Piltdown Man and other phantom species

Cross-posted from The H Word.

Piltdown gang

John Cooke’s painting The Piltdown Gang, with anatomist Arthur Keith in a white coat, and behind him (in front of a portrait of Darwin) Charles Dawson. Photograph: Rex

 

Today [first published 18 December 2012] marks a century since the official presentation to the Geological Society of London of what was later to be revealed as one of the most notorious hoaxes in the history of science. This was Piltdown Man, initially accepted by many as the fossil remains of an early human.

The hoax, created by combining parts of a medieval human skull with the lower jawbone of an orang-utan, was only exposed in 1953. While doubts had certainly arisen, within Britain at least, the hope that an Englishman had found in Sussex support for Darwin’s theory ofevolution, and backing for the conventional view that human evolution had been led by the development of a larger brain, created a climate in which the claim was largely supported.

The specimen was, therefore, given a Latin name: Eoanthropus damson (Dawson’s dawn man, after the collector and almost-certain hoaxer Charles Dawson). E dawsoni was not the only species that Dawson conjured into reality. Back in the 1890s, Dawson had announced the find of the teeth of what appeared to be a missing link between reptiles and mammals. This too gained sufficient credibility to be given a scientific name: Plagiaulax dawsoni.

Although the specimens were forgeries, the fact that they were named, illustrated, published and discussed meant that the species nevertheless achieved some sort of existence, at least for several decades. It feels a little as if there should be some sort of limbo, perhaps similar to the place that ballpoint pens and odd socks go, reserved for these phantom species.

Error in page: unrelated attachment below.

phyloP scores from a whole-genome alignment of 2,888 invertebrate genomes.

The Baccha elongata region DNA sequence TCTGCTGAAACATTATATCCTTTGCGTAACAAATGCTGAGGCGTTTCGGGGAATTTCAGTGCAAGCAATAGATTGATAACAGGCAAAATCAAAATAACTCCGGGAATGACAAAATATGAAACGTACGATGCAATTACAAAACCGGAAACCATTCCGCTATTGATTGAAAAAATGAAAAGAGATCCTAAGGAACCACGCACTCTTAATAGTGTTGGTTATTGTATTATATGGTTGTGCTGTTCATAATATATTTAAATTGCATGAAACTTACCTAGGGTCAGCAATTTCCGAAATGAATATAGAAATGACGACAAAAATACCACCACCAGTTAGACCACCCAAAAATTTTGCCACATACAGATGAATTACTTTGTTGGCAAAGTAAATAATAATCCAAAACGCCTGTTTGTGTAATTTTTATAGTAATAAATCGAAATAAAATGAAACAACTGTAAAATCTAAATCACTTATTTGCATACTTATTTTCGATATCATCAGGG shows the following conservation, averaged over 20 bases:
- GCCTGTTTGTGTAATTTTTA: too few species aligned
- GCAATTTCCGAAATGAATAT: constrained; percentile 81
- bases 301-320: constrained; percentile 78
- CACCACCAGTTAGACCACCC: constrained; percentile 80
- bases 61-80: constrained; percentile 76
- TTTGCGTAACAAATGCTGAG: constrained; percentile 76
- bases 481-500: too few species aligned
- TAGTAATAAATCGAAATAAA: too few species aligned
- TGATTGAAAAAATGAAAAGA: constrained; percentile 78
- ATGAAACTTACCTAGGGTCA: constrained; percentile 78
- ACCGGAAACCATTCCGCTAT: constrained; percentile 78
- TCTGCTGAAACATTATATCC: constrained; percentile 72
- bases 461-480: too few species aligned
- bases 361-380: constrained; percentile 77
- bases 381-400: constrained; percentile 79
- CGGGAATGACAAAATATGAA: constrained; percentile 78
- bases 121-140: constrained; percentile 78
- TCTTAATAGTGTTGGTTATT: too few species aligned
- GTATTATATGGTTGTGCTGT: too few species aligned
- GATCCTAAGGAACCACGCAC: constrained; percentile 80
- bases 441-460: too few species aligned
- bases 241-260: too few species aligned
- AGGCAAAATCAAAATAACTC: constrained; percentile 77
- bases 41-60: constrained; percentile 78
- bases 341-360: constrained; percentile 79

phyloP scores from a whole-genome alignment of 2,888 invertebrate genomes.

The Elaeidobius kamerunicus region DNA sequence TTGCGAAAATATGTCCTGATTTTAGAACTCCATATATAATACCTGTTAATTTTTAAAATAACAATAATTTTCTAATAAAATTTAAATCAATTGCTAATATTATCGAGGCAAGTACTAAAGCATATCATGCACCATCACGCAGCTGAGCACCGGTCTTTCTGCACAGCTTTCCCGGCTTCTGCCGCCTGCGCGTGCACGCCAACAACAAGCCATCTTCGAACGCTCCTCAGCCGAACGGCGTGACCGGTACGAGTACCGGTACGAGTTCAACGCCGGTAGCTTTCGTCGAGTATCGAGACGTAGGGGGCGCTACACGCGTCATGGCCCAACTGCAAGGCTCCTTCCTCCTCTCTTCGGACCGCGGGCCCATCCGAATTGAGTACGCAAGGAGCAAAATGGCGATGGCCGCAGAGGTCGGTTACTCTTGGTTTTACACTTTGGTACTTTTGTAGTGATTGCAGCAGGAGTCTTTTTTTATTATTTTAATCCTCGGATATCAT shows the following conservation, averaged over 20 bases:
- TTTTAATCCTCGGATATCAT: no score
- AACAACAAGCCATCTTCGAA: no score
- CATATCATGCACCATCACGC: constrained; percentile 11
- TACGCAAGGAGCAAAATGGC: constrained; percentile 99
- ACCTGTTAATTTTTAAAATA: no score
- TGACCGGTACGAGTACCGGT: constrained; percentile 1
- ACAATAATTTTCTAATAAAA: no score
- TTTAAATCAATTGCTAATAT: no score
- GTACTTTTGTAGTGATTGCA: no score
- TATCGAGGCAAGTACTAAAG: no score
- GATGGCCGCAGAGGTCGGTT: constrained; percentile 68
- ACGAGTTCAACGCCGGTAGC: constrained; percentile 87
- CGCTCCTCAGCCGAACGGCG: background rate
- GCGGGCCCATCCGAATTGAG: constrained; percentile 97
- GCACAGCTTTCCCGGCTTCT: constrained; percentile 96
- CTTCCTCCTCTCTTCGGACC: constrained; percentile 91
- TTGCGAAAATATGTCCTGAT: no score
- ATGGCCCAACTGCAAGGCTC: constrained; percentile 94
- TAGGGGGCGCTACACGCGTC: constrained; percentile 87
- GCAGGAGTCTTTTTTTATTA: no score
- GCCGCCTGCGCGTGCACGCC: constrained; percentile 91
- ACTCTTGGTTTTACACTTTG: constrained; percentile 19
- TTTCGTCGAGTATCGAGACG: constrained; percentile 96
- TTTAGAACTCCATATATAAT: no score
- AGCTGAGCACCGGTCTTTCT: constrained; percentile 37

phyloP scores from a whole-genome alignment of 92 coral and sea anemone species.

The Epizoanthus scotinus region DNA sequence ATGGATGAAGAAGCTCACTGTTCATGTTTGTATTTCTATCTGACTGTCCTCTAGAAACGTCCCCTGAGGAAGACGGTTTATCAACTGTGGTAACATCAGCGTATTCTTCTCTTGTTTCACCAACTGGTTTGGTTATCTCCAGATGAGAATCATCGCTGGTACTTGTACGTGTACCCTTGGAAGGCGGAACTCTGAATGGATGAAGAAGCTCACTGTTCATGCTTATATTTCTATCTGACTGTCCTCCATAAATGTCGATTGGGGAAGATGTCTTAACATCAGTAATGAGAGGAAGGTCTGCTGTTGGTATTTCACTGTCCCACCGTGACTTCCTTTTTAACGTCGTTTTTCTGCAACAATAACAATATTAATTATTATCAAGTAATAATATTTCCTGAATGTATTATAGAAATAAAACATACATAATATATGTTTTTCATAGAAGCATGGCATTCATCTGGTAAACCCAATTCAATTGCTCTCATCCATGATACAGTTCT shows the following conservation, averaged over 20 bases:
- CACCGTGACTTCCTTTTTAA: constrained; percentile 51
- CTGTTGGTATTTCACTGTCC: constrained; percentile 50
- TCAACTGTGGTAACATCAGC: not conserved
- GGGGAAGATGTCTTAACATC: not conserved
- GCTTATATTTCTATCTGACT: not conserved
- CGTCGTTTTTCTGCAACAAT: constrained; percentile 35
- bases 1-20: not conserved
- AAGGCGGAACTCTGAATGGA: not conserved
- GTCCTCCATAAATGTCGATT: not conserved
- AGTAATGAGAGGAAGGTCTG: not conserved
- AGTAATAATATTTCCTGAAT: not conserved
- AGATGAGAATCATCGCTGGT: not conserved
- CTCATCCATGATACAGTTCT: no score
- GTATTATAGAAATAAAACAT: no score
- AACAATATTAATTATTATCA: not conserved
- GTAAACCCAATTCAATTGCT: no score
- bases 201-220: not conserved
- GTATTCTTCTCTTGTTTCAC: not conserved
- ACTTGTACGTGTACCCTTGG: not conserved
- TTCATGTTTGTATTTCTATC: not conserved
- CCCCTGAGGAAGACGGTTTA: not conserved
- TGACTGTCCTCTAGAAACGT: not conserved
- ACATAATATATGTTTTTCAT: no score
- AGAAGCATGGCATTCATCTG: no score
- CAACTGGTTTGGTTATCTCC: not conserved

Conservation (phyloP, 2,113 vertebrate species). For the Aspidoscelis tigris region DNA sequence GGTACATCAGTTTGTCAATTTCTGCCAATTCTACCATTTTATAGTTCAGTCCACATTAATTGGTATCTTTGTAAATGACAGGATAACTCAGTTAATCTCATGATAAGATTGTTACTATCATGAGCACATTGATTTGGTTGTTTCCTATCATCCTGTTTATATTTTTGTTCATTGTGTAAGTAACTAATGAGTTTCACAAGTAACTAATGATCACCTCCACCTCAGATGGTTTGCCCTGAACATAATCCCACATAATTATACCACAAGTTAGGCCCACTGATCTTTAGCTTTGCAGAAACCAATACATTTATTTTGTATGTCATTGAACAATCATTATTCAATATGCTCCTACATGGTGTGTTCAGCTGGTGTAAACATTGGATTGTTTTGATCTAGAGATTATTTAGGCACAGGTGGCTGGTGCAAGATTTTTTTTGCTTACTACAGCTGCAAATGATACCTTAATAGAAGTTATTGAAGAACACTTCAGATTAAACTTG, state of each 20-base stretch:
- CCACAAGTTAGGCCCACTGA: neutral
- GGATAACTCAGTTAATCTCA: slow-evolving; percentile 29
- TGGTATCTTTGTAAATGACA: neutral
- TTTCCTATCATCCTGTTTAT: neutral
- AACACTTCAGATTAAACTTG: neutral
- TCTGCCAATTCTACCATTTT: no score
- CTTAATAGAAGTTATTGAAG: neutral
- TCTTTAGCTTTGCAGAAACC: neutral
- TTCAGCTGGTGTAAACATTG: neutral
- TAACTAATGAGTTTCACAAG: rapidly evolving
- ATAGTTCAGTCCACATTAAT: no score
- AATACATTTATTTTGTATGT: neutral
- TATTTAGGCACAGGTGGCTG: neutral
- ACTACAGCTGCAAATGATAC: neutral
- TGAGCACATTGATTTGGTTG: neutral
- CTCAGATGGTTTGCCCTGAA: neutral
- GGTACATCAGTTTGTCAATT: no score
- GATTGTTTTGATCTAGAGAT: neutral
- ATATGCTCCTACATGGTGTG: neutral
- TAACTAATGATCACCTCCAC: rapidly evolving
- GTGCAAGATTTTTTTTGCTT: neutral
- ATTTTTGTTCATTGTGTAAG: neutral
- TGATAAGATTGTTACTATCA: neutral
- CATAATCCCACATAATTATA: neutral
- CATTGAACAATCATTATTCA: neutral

It would be a crowded place for, when you stop to count, there are a large number of these non-beings, usually enjoying a brief virtual existence before being re-identified as a variant of a known species or a simple mistake. Most have little impact: the ones we recall are those that generated much enthusiasm and controversy. I came across an example of the latter in an essay by Anne Flore Laloë, included in a collection published earlier this year. This was a supposed creature identified by Thomas Huxley.

Like Dawson’s two “missing links”, Huxley’s Bathybius haeckelii was a much-desired link between inorganic matter and organic life. It was “discovered” in 1868 when Huxley re-examined samples of mud from the Atlantic seafloor, taken a decade before during the sounding work done in preparation for the laying of telegraph cable.

Huxley spotted what appeared to be a veined, albuminous ooze, having “so far the attributes of a Vegetable, that it is able to elaborate Organic Compounds out of the materials supplied by the medium in which it lives, and thus to provide the sustenance for the Animals imbedded in its midst”.